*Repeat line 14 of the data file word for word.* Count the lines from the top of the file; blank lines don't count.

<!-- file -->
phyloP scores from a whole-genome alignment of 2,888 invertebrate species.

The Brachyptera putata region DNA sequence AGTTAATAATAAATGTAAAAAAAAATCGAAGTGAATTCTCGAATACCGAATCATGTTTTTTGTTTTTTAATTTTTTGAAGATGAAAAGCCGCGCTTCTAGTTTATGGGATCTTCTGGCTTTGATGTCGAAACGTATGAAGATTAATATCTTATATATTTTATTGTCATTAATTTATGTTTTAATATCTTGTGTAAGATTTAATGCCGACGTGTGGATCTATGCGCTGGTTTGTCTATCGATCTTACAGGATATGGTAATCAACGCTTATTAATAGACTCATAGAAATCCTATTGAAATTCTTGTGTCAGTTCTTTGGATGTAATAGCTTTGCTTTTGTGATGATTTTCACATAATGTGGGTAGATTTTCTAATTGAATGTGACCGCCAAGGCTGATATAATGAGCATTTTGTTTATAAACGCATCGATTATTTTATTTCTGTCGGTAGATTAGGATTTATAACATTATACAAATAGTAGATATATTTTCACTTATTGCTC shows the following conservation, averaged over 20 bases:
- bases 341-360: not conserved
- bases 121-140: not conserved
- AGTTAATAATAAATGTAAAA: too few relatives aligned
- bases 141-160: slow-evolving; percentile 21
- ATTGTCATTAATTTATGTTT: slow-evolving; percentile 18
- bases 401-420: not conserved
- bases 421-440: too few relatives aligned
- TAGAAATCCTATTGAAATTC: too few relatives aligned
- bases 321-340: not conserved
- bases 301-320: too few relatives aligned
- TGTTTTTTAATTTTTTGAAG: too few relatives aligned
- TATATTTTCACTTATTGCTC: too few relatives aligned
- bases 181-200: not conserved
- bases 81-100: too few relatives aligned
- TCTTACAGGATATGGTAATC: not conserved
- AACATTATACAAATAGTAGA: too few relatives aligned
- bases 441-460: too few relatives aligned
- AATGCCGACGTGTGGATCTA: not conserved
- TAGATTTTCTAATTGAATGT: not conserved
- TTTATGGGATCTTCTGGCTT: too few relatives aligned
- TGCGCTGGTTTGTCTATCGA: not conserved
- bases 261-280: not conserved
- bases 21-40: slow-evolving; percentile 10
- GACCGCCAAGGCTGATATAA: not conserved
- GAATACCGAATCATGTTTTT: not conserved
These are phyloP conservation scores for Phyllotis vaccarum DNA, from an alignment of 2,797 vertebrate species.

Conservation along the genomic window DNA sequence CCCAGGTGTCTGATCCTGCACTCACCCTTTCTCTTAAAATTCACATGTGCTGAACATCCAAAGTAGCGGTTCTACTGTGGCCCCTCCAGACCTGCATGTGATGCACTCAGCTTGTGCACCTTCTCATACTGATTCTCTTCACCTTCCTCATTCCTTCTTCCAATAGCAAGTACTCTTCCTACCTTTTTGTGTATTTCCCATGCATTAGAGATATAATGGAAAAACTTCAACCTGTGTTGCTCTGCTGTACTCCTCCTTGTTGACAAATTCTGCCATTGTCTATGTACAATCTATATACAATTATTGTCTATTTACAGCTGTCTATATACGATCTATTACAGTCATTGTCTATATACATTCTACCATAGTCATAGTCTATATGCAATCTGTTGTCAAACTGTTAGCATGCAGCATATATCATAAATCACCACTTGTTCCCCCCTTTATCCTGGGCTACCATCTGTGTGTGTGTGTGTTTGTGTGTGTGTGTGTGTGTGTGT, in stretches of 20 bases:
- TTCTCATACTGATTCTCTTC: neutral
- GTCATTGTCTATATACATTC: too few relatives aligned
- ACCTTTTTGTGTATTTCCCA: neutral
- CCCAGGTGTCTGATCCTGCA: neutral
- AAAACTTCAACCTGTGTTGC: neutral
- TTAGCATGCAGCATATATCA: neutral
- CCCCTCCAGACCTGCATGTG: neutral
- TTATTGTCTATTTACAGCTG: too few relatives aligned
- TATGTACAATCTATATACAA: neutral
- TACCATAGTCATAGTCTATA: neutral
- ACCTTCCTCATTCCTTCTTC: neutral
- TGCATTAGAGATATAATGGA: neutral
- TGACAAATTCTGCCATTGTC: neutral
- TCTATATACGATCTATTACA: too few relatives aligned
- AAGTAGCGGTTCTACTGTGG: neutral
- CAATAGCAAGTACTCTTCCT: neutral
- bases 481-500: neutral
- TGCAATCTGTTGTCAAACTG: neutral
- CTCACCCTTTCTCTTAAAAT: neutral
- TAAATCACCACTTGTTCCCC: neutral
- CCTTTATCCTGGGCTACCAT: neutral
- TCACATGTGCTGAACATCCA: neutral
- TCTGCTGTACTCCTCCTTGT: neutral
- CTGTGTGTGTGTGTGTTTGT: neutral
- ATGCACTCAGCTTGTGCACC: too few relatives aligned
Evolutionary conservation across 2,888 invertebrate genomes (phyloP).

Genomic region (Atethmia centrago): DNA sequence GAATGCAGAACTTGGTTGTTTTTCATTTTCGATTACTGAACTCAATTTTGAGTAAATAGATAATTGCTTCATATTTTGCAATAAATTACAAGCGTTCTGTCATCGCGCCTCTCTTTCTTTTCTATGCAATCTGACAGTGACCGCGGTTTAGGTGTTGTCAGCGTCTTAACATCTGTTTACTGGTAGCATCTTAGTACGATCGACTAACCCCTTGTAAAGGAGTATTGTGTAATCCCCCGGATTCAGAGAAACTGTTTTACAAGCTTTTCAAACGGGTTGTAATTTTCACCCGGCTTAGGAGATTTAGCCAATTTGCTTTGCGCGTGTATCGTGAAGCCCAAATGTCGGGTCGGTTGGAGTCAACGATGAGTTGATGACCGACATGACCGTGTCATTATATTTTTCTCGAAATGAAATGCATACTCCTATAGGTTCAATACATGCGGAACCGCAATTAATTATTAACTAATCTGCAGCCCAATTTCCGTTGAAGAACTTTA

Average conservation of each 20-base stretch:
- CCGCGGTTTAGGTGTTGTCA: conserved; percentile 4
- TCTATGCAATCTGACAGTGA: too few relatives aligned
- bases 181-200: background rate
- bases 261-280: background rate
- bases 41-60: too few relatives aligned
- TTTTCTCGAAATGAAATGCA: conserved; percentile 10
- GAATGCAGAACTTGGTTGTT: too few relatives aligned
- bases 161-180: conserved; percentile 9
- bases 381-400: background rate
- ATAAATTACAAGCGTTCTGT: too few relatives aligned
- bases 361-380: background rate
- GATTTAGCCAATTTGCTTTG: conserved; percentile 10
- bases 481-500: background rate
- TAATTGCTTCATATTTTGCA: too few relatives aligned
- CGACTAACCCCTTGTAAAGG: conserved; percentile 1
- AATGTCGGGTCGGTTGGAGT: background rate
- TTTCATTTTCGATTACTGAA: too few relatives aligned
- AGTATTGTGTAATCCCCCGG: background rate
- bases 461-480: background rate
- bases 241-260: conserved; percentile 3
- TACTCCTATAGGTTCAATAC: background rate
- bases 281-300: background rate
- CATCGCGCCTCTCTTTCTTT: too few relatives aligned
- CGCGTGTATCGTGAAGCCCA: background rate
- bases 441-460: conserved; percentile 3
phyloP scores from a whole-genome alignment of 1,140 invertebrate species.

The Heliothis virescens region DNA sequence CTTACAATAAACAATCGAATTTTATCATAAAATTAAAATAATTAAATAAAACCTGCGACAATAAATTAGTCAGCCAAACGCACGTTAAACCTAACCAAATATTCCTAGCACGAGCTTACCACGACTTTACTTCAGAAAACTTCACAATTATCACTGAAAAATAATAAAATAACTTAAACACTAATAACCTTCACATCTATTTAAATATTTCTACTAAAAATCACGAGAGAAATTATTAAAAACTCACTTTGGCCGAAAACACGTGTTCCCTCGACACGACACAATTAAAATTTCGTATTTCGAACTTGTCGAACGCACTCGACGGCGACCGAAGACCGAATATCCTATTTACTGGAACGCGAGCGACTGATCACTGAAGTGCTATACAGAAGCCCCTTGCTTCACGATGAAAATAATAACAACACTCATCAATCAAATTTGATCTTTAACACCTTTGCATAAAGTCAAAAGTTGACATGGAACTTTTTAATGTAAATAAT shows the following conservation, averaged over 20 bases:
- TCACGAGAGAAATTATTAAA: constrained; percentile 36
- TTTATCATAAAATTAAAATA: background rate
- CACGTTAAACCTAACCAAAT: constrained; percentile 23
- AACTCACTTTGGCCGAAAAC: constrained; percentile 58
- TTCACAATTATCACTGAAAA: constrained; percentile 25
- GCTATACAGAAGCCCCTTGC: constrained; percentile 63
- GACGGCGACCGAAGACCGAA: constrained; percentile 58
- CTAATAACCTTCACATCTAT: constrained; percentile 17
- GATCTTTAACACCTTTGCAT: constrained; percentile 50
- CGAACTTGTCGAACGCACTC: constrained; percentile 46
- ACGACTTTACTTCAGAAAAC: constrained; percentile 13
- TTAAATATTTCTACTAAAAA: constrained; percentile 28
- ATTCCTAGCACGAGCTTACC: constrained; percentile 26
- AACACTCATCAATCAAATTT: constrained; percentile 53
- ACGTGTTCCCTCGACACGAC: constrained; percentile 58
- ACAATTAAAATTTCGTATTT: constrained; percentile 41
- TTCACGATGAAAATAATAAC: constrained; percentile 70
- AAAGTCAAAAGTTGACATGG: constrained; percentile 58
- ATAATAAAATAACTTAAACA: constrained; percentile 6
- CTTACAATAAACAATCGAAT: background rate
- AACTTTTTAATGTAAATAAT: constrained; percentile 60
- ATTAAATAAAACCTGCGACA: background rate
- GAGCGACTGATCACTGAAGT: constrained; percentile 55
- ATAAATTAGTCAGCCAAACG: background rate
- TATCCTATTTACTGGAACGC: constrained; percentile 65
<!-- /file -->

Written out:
- TATATTTTCACTTATTGCTC: too few relatives aligned